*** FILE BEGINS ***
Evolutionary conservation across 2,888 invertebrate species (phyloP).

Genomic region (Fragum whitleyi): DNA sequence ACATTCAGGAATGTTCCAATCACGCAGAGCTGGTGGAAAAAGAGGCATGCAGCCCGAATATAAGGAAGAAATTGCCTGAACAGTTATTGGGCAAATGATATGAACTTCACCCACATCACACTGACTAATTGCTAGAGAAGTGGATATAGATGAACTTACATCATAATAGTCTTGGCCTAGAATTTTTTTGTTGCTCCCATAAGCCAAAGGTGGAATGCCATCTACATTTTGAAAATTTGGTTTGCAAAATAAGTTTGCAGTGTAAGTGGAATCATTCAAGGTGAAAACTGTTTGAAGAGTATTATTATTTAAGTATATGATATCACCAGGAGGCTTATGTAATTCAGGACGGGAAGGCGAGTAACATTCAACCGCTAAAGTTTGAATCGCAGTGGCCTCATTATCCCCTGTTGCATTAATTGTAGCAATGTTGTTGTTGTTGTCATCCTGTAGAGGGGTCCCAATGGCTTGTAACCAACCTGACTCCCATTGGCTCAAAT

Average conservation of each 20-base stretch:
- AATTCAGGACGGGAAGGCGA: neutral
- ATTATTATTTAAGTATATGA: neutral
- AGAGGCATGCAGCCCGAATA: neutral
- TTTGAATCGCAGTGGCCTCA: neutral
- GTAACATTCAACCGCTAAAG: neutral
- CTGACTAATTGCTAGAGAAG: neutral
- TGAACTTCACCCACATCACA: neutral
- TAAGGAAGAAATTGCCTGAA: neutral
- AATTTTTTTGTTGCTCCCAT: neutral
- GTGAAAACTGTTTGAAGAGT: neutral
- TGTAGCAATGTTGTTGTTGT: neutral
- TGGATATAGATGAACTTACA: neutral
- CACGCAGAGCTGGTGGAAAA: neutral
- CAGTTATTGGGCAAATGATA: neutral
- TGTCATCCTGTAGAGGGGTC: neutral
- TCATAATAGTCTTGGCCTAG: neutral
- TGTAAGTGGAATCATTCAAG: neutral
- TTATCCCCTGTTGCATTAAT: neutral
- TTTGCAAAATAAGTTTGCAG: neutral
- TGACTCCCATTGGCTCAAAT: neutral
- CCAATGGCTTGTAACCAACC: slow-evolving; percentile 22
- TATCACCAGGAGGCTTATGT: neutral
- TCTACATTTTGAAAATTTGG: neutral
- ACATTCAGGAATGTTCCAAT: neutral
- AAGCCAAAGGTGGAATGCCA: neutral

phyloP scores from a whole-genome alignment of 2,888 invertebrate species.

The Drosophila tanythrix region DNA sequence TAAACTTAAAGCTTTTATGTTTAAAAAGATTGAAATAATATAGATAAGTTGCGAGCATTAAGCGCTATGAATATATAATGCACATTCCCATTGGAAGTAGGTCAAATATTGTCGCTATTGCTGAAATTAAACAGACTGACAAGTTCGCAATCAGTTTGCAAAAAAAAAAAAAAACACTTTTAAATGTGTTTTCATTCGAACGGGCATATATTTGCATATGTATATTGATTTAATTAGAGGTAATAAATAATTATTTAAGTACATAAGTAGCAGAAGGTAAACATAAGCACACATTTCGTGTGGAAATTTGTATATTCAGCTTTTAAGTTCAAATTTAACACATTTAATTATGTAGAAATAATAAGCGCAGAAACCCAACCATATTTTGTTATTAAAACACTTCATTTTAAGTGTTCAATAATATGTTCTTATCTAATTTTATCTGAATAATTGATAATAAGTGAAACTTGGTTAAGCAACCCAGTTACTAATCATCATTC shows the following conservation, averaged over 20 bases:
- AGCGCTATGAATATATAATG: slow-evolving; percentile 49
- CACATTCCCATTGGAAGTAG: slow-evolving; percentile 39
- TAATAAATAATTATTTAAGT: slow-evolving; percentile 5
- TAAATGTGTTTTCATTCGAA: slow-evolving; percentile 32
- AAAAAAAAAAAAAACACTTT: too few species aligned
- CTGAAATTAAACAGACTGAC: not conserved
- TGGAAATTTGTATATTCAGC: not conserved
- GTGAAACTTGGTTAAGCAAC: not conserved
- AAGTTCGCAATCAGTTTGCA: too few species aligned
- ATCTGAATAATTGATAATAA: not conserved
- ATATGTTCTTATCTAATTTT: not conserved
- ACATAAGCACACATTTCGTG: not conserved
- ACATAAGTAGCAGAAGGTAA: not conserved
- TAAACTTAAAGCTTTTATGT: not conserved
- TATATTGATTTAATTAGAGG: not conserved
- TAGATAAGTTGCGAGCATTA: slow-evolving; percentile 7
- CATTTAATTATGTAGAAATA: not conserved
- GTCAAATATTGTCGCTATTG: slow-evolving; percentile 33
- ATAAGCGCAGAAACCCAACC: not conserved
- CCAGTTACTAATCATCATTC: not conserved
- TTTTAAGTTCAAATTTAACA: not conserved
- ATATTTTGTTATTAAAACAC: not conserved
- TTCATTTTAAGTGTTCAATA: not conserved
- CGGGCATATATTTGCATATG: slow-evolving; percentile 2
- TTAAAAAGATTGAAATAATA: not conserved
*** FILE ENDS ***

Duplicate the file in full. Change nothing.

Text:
Evolutionary conservation across 2,888 invertebrate species (phyloP).

Genomic region (Fragum whitleyi): DNA sequence ACATTCAGGAATGTTCCAATCACGCAGAGCTGGTGGAAAAAGAGGCATGCAGCCCGAATATAAGGAAGAAATTGCCTGAACAGTTATTGGGCAAATGATATGAACTTCACCCACATCACACTGACTAATTGCTAGAGAAGTGGATATAGATGAACTTACATCATAATAGTCTTGGCCTAGAATTTTTTTGTTGCTCCCATAAGCCAAAGGTGGAATGCCATCTACATTTTGAAAATTTGGTTTGCAAAATAAGTTTGCAGTGTAAGTGGAATCATTCAAGGTGAAAACTGTTTGAAGAGTATTATTATTTAAGTATATGATATCACCAGGAGGCTTATGTAATTCAGGACGGGAAGGCGAGTAACATTCAACCGCTAAAGTTTGAATCGCAGTGGCCTCATTATCCCCTGTTGCATTAATTGTAGCAATGTTGTTGTTGTTGTCATCCTGTAGAGGGGTCCCAATGGCTTGTAACCAACCTGACTCCCATTGGCTCAAAT

Average conservation of each 20-base stretch:
- AATTCAGGACGGGAAGGCGA: neutral
- ATTATTATTTAAGTATATGA: neutral
- AGAGGCATGCAGCCCGAATA: neutral
- TTTGAATCGCAGTGGCCTCA: neutral
- GTAACATTCAACCGCTAAAG: neutral
- CTGACTAATTGCTAGAGAAG: neutral
- TGAACTTCACCCACATCACA: neutral
- TAAGGAAGAAATTGCCTGAA: neutral
- AATTTTTTTGTTGCTCCCAT: neutral
- GTGAAAACTGTTTGAAGAGT: neutral
- TGTAGCAATGTTGTTGTTGT: neutral
- TGGATATAGATGAACTTACA: neutral
- CACGCAGAGCTGGTGGAAAA: neutral
- CAGTTATTGGGCAAATGATA: neutral
- TGTCATCCTGTAGAGGGGTC: neutral
- TCATAATAGTCTTGGCCTAG: neutral
- TGTAAGTGGAATCATTCAAG: neutral
- TTATCCCCTGTTGCATTAAT: neutral
- TTTGCAAAATAAGTTTGCAG: neutral
- TGACTCCCATTGGCTCAAAT: neutral
- CCAATGGCTTGTAACCAACC: slow-evolving; percentile 22
- TATCACCAGGAGGCTTATGT: neutral
- TCTACATTTTGAAAATTTGG: neutral
- ACATTCAGGAATGTTCCAAT: neutral
- AAGCCAAAGGTGGAATGCCA: neutral

phyloP scores from a whole-genome alignment of 2,888 invertebrate species.

The Drosophila tanythrix region DNA sequence TAAACTTAAAGCTTTTATGTTTAAAAAGATTGAAATAATATAGATAAGTTGCGAGCATTAAGCGCTATGAATATATAATGCACATTCCCATTGGAAGTAGGTCAAATATTGTCGCTATTGCTGAAATTAAACAGACTGACAAGTTCGCAATCAGTTTGCAAAAAAAAAAAAAAACACTTTTAAATGTGTTTTCATTCGAACGGGCATATATTTGCATATGTATATTGATTTAATTAGAGGTAATAAATAATTATTTAAGTACATAAGTAGCAGAAGGTAAACATAAGCACACATTTCGTGTGGAAATTTGTATATTCAGCTTTTAAGTTCAAATTTAACACATTTAATTATGTAGAAATAATAAGCGCAGAAACCCAACCATATTTTGTTATTAAAACACTTCATTTTAAGTGTTCAATAATATGTTCTTATCTAATTTTATCTGAATAATTGATAATAAGTGAAACTTGGTTAAGCAACCCAGTTACTAATCATCATTC shows the following conservation, averaged over 20 bases:
- AGCGCTATGAATATATAATG: slow-evolving; percentile 49
- CACATTCCCATTGGAAGTAG: slow-evolving; percentile 39
- TAATAAATAATTATTTAAGT: slow-evolving; percentile 5
- TAAATGTGTTTTCATTCGAA: slow-evolving; percentile 32
- AAAAAAAAAAAAAACACTTT: too few species aligned
- CTGAAATTAAACAGACTGAC: not conserved
- TGGAAATTTGTATATTCAGC: not conserved
- GTGAAACTTGGTTAAGCAAC: not conserved
- AAGTTCGCAATCAGTTTGCA: too few species aligned
- ATCTGAATAATTGATAATAA: not conserved
- ATATGTTCTTATCTAATTTT: not conserved
- ACATAAGCACACATTTCGTG: not conserved
- ACATAAGTAGCAGAAGGTAA: not conserved
- TAAACTTAAAGCTTTTATGT: not conserved
- TATATTGATTTAATTAGAGG: not conserved
- TAGATAAGTTGCGAGCATTA: slow-evolving; percentile 7
- CATTTAATTATGTAGAAATA: not conserved
- GTCAAATATTGTCGCTATTG: slow-evolving; percentile 33
- ATAAGCGCAGAAACCCAACC: not conserved
- CCAGTTACTAATCATCATTC: not conserved
- TTTTAAGTTCAAATTTAACA: not conserved
- ATATTTTGTTATTAAAACAC: not conserved
- TTCATTTTAAGTGTTCAATA: not conserved
- CGGGCATATATTTGCATATG: slow-evolving; percentile 2
- TTAAAAAGATTGAAATAATA: not conserved